Knowledge Assets in Virtual Enterprises: Sources of Risk and Management Issues

Knowledge Assets in Virtual Enterprises: Sources of Risk and Management Issues

Ettore Bolisani (University of Padua, Italy)
DOI: 10.4018/978-1-61520-607-0.ch005
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Abstract

Virtual enterprises (VEs) are business models characterised by the aggregation of co-operating firms that share a common goal such as a business opportunity or a project. In these structures, knowledge can be seen as a primary asset. There is a subdivision of cognitive tasks among specialised companies, which exchange knowledge much before they even exchange goods or money. Assuming a knowledge-based view of VEs, implies the necessity to define appropriate methods to manage knowledge exchanges and the associated risks. The aim of this chapter is to explore the nature of knowledge flows in a VE and study the connected managerial issues to point out the different knowledge-related risk factors and to discuss the challenges posed by their successful management. To provide a practical example, the chapter also illustrates the findings of a real-life case-study.
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Introduction

Due to the characteristics of the modern economy (such as the diffusion of Information and Communication Technologies - ICT, the increasing global competition, and the complexity of innovation processes), even the largest firms can’t operate in isolation, but are embedded into international networks of relationships. For this reason, there have been significant efforts in the economic and managerial disciplines to identify the rising models of inter-organisational relationships, to describe their economic functioning, and to propose managerial guidelines. One of the models that have received significant attention is that of companies organised in the form of a Virtual Enterprise (VE). This model (whose definition will be discussed later in the paper) refers to large networks of companies that join in temporary but often repetitive relationships around a common business project. This model of inter-company collaboration may appear particularly appropriate in the current economy, which demands from companies to satisfy conflicting needs such as: efficiency and flexibility, subdivision and integration of tasks, innovation and stability, local and international presence, etc.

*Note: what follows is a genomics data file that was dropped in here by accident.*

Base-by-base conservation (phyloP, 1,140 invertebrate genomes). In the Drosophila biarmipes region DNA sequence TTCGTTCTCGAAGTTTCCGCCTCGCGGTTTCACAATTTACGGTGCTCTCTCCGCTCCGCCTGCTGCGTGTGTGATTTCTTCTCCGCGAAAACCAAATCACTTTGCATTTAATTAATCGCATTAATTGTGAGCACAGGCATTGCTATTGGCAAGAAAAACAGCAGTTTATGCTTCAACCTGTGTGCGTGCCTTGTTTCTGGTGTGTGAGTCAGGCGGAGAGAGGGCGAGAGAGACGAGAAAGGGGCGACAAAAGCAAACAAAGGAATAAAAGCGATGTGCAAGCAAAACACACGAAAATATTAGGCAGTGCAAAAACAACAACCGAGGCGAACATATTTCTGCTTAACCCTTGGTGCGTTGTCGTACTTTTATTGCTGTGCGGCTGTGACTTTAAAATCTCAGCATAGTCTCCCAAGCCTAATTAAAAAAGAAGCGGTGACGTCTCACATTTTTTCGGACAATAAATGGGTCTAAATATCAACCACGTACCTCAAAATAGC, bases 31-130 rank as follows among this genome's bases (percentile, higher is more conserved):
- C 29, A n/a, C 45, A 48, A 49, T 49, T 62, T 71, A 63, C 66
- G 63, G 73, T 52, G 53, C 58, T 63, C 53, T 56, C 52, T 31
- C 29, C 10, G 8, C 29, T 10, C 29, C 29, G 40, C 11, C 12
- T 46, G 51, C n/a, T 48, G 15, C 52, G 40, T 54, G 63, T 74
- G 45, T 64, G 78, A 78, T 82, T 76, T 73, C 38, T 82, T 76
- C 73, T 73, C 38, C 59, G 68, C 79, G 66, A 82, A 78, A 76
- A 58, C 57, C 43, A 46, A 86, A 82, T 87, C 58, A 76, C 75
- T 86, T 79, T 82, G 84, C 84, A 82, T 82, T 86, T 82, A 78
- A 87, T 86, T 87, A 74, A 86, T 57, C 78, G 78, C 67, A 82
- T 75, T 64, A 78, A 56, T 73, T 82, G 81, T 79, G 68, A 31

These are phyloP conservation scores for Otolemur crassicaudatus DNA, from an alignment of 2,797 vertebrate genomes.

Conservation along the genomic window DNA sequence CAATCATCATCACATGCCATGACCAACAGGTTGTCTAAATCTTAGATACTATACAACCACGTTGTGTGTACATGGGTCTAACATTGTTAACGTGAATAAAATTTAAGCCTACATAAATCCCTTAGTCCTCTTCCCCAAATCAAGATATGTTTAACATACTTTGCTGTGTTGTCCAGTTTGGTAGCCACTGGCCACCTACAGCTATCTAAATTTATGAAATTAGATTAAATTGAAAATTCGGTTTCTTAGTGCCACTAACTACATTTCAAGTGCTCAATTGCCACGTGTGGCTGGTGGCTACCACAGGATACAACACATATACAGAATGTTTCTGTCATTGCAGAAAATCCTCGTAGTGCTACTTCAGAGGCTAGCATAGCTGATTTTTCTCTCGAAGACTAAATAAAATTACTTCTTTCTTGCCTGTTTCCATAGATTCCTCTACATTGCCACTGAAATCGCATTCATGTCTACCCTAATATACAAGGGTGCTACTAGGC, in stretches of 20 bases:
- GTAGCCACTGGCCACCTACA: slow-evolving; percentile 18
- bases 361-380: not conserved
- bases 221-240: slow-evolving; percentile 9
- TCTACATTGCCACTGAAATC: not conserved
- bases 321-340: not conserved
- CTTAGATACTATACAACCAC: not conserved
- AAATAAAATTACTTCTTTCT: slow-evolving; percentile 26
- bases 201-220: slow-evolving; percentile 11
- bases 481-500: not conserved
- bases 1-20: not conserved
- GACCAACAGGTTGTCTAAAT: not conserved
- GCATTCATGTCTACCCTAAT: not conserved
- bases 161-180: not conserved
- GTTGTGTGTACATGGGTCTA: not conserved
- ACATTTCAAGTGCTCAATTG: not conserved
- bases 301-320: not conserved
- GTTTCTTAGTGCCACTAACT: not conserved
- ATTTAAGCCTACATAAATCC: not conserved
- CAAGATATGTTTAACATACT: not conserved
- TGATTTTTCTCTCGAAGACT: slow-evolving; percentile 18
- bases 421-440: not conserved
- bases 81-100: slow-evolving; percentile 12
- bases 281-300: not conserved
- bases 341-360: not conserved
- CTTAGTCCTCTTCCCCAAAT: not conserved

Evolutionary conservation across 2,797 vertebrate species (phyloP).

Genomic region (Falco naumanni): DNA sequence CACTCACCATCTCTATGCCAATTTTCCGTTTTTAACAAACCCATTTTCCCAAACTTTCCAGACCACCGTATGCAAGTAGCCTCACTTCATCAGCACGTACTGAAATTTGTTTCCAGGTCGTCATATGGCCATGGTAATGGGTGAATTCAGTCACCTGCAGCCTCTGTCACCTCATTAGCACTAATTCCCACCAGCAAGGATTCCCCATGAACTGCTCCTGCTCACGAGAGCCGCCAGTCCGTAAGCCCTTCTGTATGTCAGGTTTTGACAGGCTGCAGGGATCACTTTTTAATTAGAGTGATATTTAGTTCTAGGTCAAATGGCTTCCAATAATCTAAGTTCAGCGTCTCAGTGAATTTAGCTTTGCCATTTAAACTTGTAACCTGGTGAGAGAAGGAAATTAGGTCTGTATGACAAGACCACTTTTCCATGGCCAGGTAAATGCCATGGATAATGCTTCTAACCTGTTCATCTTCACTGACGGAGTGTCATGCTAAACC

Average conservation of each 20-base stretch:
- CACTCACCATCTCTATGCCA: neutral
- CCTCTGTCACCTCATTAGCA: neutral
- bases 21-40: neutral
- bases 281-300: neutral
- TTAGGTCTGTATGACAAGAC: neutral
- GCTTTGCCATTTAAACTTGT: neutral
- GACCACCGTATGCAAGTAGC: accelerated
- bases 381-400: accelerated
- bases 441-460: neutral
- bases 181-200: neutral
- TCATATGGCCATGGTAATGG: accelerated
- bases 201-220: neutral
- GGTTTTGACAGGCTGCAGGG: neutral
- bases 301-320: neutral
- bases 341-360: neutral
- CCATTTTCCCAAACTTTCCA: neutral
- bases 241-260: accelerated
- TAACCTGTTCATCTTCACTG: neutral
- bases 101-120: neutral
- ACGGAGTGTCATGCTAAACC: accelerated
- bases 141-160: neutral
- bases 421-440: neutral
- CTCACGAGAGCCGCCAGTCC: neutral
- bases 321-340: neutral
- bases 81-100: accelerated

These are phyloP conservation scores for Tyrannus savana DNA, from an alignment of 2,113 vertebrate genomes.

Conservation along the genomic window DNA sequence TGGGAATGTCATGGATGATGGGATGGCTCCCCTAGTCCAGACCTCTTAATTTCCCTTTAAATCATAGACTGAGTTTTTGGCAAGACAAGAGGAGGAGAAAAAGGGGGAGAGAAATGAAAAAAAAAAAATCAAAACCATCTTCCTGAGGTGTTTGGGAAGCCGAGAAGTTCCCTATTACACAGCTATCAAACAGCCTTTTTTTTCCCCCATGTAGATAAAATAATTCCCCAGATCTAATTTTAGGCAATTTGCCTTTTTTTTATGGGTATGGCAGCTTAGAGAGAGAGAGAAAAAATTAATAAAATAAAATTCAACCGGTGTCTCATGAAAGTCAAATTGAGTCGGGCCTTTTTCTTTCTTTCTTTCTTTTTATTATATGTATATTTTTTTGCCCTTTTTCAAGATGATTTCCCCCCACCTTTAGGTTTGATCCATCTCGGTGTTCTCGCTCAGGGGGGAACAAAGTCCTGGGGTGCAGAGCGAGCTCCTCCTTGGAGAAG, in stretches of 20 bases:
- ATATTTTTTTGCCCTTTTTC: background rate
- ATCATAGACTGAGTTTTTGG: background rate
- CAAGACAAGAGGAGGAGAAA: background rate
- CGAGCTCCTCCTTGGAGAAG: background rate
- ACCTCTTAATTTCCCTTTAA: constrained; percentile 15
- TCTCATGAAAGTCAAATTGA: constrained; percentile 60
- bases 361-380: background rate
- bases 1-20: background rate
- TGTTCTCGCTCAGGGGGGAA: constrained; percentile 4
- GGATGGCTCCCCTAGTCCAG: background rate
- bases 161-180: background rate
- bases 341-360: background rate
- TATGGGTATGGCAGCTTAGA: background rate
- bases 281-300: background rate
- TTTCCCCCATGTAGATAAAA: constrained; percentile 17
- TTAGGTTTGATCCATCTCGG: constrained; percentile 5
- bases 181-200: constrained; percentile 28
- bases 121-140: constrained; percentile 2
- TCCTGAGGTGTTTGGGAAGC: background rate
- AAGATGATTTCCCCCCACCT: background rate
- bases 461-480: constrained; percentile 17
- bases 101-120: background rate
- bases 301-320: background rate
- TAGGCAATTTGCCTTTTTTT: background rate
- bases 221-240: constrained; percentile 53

In the studies of the managerial challenges posed by the VE model, the literature on organisation science and strategic management is now intertwined with the more recent fields of knowledge management (KM) and knowledge economy, where knowledge is perceived as a core business resource. This has provided the opportunity for new perspectives on VEs, which can be seen as structures where companies share and exchange knowledge (Preiss, 1999; Malhotra, 2000), and consequently depend on one another in cognitive terms. In that context and in direct analogy with the subdivision of work in a manufacturing supply chain, a knowledge-based view of a VE identifies the subdivision of cognitive tasks among participating companies: each of them possesses specific elements of knowledge that have value only when they are exchanged and combined with the other companies’ knowledge for the success of the entire project, for example the development of a new car model. This approach does not imply that physical activities disappear or are neglected; it just focuses on the knowledge developed, possessed and exchanged by the companies – and the mechanisms employed for this –to understand the functioning of a VE.

Assuming that no firm can possess all the knowledge that is necessary for conducting business, a VE can be seen as a structure to manage knowledge flows among the participating companies, in a way that enables co-operation (which represents the core characteristic of a VE) and also preserves independence (since each firm develops and possesses its own knowledge pool). The mechanisms and processes that govern the flows of knowledge become essential for the effective management of a VE (Kinder, 2003; Malhotra, 2000). This view requires a shift in VE management. For instance, rather than a problem of resource allocation among networked units (Martinez et al., 2001) or of enabling ICT infrastructures (Kovacs and Paganelli, 2003), the focus should turn to the types and value of knowledge that is produced and exchanged by VE members and the mechanisms they employ for managing that knowledge.

This chapter considers a knowledge-based view of VEs and aims to study a rather underexplored issue of VE operation, which is the management of risks associated to the exchange and sharing of knowledge. Although there have already been some pertinent and supportive studies (see e.g. Loebbecke and van Fenema, 2000), this issue has been considered mainly from a general viewpoint. There is still the need for detailed analysis of the nature and typology of risks arising when knowledge is treated as an economic resource; in addition, the literature lacks empirical examples about the application of these concepts in practical situations.

The chapter is structured as follows:

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